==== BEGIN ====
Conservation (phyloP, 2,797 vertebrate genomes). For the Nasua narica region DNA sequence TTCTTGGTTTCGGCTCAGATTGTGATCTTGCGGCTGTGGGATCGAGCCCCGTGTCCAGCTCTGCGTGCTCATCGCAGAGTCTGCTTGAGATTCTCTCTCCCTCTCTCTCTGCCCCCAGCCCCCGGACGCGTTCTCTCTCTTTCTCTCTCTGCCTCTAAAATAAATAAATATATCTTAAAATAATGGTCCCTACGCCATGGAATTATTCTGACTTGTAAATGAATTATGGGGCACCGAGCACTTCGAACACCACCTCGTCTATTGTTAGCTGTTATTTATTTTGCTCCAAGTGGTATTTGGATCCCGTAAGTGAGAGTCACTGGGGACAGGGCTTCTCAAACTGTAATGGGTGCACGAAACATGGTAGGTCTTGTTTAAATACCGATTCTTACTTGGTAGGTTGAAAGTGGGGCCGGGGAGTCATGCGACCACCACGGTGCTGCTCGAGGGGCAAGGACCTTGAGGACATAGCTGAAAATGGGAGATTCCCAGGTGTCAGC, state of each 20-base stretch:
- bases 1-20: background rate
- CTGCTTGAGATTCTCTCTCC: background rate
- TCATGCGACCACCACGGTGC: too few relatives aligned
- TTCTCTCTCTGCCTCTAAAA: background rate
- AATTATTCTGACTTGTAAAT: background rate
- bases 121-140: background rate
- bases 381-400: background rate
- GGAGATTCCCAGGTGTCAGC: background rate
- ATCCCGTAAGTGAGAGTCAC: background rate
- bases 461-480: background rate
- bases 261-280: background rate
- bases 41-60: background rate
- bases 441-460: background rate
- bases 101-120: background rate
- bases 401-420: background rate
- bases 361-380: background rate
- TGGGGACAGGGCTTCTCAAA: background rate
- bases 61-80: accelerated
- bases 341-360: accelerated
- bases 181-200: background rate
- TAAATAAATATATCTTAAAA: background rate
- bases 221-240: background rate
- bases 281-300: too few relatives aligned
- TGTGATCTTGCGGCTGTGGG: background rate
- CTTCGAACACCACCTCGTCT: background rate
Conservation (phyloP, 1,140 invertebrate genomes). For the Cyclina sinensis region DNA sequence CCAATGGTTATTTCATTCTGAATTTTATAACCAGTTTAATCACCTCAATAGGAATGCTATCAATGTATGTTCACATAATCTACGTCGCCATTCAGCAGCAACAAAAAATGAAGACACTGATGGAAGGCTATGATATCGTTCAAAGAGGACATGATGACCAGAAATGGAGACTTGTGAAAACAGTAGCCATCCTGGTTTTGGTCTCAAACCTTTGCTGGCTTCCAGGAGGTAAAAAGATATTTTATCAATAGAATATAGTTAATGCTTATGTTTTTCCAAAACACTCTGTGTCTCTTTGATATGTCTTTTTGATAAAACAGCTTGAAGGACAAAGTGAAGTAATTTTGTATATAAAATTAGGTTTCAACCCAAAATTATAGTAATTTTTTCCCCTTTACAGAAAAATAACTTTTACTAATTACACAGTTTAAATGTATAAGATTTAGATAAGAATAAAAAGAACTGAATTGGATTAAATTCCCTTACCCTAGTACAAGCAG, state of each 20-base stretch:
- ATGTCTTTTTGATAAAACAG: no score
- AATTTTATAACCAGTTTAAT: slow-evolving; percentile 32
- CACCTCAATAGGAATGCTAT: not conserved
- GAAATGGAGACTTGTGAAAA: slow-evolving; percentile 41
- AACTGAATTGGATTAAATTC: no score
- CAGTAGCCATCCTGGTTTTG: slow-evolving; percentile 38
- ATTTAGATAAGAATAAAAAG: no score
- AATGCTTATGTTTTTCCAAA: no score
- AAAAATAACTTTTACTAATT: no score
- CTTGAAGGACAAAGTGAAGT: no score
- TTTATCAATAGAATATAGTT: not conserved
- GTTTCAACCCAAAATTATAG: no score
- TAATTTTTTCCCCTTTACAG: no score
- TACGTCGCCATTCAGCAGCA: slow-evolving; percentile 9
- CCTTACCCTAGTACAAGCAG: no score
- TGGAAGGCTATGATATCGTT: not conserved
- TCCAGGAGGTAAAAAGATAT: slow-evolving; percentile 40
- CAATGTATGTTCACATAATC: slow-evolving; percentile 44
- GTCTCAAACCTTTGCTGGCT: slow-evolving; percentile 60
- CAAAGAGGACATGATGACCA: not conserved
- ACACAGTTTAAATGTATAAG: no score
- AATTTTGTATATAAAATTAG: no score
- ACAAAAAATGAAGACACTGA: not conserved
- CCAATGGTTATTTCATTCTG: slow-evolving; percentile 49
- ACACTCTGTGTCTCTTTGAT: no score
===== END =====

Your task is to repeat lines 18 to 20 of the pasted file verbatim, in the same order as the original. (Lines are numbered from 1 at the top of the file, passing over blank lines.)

- TGGGGACAGGGCTTCTCAAA: background rate
- bases 61-80: accelerated
- bases 341-360: accelerated